Breaking News

2 Scientists Win the Nobel Prize in Chemistry for Work on Genome Editing


Emmanuelle Charpentier and American Jennifer A. Doudna 

Two scientists won the Nobel Prize in Chemistry of 2020 for developing a method of genome editing likened to “molecular scissors” that offer the promise of one day curing inherited diseases and even cancer.

Frenchwoman Emmanuelle Charpentier and American Jennifer A. Doudna developed a method known as CRISPR/Cas9 that can be used to change the DNA of animals, plants and microorganisms with extremely high precision.

Emmanuelle is a professor at the Max Planck Institute in Berlin. Researcher at the University of California, Berkeley Johnny Farr.

“Many congratulations to Emmanuelle Charpentier and Jennifer Doudna. Their work is a great example of how discovery science underpins major improvements in human health. CRISPR/Cas genes are part of the bacterial immune system, yet they are now being applied to correct genes in a number of devastating human diseases such as muscular dystrophy", Fiona Watt, MRC Executive Chair, said.

“I am not surprised to see CRISPR recognized with the Nobel this year. CRISPR is a technology that has had a rapid and significant impact because it can quickly, economically, and accurately change the specific DNA sequence in a genome. It is already contributing to progress in diagnosing human diseases, developing new treatments, and even in agriculture. Personally, it is also great to see the prize awarded to two women who are earlier in their career as I believe it will provide tremendous encouragement to younger women pursuing research careers across scientific disciplines," Dr. Angela Zhou, an Information Scientists at CAS, a division of the American Chemical Society specializing in scientific information said.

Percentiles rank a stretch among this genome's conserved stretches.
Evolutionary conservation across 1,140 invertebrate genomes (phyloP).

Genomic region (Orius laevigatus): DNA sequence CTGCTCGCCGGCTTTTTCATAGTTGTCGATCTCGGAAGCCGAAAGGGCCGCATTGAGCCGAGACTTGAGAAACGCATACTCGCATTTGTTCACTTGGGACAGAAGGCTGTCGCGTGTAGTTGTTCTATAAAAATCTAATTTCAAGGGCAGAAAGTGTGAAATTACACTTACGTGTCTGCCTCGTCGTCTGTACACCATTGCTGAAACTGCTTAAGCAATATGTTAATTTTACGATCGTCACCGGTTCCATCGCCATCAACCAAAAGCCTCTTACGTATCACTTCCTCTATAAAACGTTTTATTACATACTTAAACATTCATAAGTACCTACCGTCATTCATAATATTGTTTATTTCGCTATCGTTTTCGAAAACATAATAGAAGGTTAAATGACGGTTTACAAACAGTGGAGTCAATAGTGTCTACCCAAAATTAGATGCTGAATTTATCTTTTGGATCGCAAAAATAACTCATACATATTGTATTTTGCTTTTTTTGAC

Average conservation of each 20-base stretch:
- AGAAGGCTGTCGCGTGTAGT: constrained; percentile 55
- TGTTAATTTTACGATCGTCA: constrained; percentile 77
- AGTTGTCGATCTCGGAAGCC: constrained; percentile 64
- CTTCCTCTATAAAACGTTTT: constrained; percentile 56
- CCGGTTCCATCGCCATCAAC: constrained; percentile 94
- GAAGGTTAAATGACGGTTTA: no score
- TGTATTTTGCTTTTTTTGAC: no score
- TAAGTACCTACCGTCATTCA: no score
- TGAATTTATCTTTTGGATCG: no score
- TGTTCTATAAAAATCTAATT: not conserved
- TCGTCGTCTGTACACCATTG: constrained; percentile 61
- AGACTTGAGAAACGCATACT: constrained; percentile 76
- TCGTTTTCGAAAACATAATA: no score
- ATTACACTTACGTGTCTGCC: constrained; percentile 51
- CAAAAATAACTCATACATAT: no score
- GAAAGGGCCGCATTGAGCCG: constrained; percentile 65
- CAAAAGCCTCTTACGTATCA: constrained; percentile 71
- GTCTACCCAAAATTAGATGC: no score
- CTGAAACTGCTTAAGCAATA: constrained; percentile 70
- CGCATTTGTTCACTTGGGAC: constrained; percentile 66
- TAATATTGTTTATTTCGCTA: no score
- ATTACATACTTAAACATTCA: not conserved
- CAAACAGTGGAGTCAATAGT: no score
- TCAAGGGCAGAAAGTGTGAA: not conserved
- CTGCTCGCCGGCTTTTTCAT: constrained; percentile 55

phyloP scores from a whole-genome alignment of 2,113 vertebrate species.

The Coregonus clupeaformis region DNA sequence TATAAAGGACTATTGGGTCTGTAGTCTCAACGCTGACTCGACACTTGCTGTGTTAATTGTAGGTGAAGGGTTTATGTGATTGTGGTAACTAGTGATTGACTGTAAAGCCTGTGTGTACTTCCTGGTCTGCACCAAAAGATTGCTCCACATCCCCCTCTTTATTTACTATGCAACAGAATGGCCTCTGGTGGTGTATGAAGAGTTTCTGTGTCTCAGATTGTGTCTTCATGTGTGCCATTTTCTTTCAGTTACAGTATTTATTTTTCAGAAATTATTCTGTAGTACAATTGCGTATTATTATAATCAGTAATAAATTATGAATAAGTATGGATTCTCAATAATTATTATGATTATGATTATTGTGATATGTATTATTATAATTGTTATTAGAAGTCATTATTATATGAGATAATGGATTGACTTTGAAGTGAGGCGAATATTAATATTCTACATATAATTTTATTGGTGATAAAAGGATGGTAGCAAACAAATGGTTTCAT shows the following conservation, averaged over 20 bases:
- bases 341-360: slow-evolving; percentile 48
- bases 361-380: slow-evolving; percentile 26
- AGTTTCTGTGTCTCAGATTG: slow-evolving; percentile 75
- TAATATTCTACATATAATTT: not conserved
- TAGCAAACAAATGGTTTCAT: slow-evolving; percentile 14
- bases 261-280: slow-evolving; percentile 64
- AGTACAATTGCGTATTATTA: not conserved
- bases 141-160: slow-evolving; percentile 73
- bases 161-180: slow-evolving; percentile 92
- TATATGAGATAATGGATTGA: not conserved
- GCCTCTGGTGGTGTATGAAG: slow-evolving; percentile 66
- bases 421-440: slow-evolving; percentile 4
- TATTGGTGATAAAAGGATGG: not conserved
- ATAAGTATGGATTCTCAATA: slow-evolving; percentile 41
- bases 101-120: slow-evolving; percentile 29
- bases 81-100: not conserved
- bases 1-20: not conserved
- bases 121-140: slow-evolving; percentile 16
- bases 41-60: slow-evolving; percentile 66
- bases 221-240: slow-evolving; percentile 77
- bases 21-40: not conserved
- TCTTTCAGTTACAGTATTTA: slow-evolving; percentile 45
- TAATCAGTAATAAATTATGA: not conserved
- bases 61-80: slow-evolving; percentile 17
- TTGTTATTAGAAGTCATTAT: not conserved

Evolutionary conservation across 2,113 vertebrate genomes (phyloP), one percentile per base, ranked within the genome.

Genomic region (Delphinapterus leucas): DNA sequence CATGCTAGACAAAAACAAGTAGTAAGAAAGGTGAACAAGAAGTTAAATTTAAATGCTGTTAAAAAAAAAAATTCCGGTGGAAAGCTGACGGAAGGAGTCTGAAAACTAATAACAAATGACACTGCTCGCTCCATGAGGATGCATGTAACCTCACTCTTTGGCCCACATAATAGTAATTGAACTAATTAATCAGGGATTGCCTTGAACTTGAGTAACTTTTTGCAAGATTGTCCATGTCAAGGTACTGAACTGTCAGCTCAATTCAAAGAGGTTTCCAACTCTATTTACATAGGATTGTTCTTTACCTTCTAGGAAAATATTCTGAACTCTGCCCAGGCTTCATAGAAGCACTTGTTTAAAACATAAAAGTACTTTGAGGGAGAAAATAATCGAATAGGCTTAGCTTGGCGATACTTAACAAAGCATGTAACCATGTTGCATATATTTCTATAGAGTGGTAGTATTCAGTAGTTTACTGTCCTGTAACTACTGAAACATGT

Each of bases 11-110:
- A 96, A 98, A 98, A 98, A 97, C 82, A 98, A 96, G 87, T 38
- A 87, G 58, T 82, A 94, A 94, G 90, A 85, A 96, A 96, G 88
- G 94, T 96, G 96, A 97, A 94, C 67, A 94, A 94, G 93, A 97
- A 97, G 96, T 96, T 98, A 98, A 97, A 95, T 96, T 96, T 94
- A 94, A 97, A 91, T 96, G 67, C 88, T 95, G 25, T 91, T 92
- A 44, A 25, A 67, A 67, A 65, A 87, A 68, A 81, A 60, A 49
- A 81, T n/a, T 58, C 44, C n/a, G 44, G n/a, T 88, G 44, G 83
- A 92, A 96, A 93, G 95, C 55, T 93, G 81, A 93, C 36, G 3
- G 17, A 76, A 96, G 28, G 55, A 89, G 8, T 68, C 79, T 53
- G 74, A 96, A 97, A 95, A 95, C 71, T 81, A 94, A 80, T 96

The award was announced on Wednesday by Goren Hanson, secretary general of the Royal Swedish Academy of Sciences. The prestigious award comes with a gold medal and prize money of 10 million kronor (more than $1.1 million), courtesy of a bequest left more than a century ago by the prize’s creator, Swedish inventor Alfred Nobel. The amount was increased recently to adjust for inflation.

No comments